Several universities have begun online-only courses, including the University of Washington, Stanford University and Columbia University. The largest school district in Northern California, with 64,000 students, cancelled classes for a week when it was discovered a family in the district was exposed to COVID-19.

The Grand Princess had been held off the coast since Wednesday amid evidence it was the breeding ground for infections tied to a previous voyage.

Passengers from the previous voyage have tested positive in California and other states. Six Canadians who were on the Grand Princess from Feb. 11 to 21 were confirmed to have the virus.

As it pulled closer to the Bay Area, Grand Princess passenger Karen Schwartz Dever said “everyone was hollering and clapping as we entered the harbour.”

ALSO READ: Canada’s top doctor warns against travelling on cruise ships over COVID-19

Another passenger, Laurie Miller of San Jose, said they were told that anyone who was getting off Monday had already received a written notice and luggage tags.

“Not us!” she said in a message. “This is an absolute circus.”

The California governor and Oakland mayor sought to reassure people that none of the cruise ship passengers would be exposed to the public before completing the quarantine. Officials also were trying to decide where the ship and its crew would go next.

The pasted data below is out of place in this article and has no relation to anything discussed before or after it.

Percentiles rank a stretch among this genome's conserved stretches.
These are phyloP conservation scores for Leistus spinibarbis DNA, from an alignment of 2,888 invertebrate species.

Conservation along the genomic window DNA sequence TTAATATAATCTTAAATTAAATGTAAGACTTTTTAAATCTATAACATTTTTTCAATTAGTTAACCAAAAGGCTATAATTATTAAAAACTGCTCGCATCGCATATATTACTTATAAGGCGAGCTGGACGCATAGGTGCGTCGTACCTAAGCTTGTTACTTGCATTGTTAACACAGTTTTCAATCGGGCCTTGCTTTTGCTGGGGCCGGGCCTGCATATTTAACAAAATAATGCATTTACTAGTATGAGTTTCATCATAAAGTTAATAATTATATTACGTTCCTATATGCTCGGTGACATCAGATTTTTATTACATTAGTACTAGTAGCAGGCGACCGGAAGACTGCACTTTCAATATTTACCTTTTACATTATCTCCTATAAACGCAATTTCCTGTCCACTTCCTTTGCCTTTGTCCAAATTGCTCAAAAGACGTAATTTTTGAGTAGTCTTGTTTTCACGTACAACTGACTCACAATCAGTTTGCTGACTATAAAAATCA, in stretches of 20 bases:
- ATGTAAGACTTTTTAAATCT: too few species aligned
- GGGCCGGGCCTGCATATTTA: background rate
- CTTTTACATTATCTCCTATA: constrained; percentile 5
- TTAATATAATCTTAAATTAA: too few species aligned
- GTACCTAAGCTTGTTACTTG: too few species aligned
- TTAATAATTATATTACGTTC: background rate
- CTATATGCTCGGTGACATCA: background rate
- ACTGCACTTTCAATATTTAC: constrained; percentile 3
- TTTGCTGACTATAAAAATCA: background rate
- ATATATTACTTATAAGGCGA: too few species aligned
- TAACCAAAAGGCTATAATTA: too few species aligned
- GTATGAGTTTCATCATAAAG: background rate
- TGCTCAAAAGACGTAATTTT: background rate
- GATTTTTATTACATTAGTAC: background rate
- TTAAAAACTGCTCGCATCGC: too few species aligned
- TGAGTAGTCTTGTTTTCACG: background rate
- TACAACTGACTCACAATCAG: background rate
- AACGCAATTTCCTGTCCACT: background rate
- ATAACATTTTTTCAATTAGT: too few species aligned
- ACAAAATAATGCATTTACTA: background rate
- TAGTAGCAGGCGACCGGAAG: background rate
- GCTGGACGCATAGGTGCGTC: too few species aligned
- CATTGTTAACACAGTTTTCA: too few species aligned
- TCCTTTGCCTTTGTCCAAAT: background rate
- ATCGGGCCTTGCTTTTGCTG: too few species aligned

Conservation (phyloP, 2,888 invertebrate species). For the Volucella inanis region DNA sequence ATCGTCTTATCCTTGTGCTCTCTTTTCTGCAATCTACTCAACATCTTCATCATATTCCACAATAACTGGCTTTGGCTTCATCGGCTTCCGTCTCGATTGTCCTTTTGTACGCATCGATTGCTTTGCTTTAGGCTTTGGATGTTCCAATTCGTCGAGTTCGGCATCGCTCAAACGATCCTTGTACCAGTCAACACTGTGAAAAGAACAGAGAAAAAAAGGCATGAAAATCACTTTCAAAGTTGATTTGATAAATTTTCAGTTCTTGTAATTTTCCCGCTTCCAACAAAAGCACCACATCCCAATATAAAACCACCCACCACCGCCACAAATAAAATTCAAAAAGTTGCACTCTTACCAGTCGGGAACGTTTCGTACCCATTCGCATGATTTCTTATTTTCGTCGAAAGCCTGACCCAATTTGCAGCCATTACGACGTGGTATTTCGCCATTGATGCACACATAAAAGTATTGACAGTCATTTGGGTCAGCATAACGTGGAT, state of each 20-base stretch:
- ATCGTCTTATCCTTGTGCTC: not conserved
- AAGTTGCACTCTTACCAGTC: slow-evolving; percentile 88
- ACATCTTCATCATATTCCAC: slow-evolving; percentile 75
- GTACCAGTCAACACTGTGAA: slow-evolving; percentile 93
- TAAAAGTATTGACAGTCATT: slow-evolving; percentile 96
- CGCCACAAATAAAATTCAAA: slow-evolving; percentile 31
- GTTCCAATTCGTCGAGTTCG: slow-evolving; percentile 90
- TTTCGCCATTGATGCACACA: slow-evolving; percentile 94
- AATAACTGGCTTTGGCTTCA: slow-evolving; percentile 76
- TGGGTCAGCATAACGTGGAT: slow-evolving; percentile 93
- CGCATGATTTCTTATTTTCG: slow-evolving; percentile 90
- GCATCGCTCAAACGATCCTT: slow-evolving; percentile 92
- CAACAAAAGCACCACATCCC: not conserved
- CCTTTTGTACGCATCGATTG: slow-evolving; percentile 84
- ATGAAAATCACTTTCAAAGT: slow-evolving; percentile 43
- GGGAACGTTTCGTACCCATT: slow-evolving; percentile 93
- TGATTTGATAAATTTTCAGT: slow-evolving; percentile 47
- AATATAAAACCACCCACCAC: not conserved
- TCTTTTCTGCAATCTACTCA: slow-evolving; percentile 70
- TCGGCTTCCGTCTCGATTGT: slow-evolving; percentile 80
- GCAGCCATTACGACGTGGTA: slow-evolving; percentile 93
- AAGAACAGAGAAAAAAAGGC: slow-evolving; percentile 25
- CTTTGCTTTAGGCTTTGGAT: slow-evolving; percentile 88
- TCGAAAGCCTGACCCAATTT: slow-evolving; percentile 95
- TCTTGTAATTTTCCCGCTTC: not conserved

“That ship will turn around — and they are currently assessing appropriate places to bring that quarantined ship — but it will not be here in the San Francisco Bay,” Gov. Newsom said.

Meanwhile, another cruise ship, the Regal Princess, pulled into a Florida port late Sunday after being held off the state’s coast for hours while awaiting coronavirus test results for two crew members, who did not have symptoms consistent with COVID-19.

The State Department warned against travel on cruise ships because of “increased risk of infection of COVID-19 in a cruise ship environment.”

Another Princess ship, the Diamond Princess, was quarantined for two weeks in Yokohama, Japan, last month because of the virus. Ultimately, about 700 of the 3,700 people aboard became infected in what experts pronounced a public health failure, with the vessel essentially becoming a floating germ factory.

___

Rodriguez reported from San Francisco. Associated Press writer Juliet Williams in San Francisco also contributed to this report.